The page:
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Speaking in June 2011 about how the Obama administration would deal with terrorism following the recent death of Osama bin Laden, Brennan dismissed any notion that Islamic terrorists might attempt to build a caliphate in the Middle East.
"Our strategy is shaped by a deeper understanding of al-Qaeda’s goals, strategy and tactics that we have gained over the last decade," said Brennan.
Also during his NYU speech, Brennan referred to Jerusalem by its Arabic name, “Al-Quds”; stated that the 20% recidivism rate of former Guantanamo detainees “isn't that bad” when compared to criminal recidivism trends generally; asserted that "while poverty and lack of opportunity do not cause terrorism, it is obvious that the lack of education, of basic human services and hope for the future make vulnerable populations more susceptible to ideologies of violence and death"; and called Hezbollah “a very interesting organization” whose “more moderate elements” the U. should strive to “build up.” Three months later, Brennan again said the Obama administration was trying to establish a positive relationship with “moderate elements” of Hezbollah.
Around the time of his NYU speech in 2010, Brennan met privately with the founder of the Muslim Public Affairs Council, Salam al-Marayati, who views Hamas and Hezbollah as political and "educational" organizations that engage in "legitimate resistance." After the meeting, MPAC claimed credit for the Obama administration's decision to, as MPAC put it: "rejec[t] the label of 'jihadist' to describe terrorists, because it legitimates violent extremism with religious validation, a point MPAC made in its 2003 policy paper on counterterrorism." When reporter Patrick Poole in September 2010 revealed that under Brennan's watch, a known, high-level Hamas official in the U. had received a guided tour of the top-secret National Counterterrorism Center and FBI Academy at Quantico, Virginia, several former intelligence and defense officials called for Brennan to resign.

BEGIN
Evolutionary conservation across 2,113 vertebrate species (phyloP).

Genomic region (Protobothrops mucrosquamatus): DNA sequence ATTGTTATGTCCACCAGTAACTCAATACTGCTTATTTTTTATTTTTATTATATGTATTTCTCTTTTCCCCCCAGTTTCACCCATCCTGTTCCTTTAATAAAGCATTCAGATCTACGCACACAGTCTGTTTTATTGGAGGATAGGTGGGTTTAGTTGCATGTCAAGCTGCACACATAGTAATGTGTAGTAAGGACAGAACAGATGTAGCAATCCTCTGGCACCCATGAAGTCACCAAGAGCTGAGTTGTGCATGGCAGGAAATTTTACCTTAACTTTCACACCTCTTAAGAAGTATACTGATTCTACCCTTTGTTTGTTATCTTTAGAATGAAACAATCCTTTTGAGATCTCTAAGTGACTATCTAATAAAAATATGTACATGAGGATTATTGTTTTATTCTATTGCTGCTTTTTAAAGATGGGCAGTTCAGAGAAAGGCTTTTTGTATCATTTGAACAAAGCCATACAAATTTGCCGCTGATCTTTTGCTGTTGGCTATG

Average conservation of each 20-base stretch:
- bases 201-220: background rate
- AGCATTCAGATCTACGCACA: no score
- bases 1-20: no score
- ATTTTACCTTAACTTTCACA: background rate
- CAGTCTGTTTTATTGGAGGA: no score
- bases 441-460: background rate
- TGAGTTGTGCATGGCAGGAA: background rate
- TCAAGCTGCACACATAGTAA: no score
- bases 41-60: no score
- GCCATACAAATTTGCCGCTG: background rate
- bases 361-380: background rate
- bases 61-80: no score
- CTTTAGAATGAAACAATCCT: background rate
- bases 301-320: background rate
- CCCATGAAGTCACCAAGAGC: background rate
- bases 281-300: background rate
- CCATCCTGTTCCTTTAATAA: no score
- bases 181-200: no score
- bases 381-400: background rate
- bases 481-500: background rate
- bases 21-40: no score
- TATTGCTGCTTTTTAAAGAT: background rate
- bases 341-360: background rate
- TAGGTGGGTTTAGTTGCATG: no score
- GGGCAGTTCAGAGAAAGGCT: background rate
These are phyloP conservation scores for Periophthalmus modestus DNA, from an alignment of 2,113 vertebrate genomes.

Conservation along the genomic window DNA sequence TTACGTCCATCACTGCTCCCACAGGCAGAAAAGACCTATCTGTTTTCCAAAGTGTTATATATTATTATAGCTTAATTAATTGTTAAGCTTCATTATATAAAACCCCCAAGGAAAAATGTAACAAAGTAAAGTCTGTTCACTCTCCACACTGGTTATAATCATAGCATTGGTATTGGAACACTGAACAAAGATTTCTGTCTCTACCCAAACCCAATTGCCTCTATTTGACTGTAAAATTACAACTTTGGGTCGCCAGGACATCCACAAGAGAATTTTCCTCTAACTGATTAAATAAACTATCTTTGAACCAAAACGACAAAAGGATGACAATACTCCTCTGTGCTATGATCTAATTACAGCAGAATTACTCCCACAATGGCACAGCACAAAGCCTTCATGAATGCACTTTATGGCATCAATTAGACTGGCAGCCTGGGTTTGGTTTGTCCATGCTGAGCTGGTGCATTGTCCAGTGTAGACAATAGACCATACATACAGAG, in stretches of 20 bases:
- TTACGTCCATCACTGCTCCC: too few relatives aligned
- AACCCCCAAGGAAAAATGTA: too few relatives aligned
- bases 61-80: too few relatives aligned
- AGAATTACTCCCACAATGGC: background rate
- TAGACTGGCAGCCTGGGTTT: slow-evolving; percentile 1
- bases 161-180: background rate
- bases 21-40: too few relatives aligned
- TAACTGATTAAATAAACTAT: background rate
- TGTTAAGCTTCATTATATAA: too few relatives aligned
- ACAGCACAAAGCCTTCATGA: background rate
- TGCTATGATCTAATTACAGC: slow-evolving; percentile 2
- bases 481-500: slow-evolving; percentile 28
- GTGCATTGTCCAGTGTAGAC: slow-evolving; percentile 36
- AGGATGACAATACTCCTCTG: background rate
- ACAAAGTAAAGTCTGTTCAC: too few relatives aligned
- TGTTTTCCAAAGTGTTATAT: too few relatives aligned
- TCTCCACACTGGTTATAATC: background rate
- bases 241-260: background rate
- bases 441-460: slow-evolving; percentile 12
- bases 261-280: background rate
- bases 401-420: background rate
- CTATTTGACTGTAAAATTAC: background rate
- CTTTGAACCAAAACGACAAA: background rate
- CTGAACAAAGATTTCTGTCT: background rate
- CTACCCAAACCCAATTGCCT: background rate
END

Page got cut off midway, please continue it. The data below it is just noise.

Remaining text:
He also chaired the Intelligence and National Security Alliance.
immunity, because they were told to [participate] by the appropriate authorities that were operating in a legal context.” Brennan also supported “enhanced interrogation” techniques and described “extraordinary rendition” as “an absolutely vital tool” that “without a doubt has been very successful as far as producing intelligence that has saved lives.” in a 2007 interview with CBS News, Brennan stated that waterboarding in particular was a highly useful practice: “There has been a lot of information that has come out from these interrogation procedures that the agency [CIA] has, in fact, used against the real hard-core terrorists.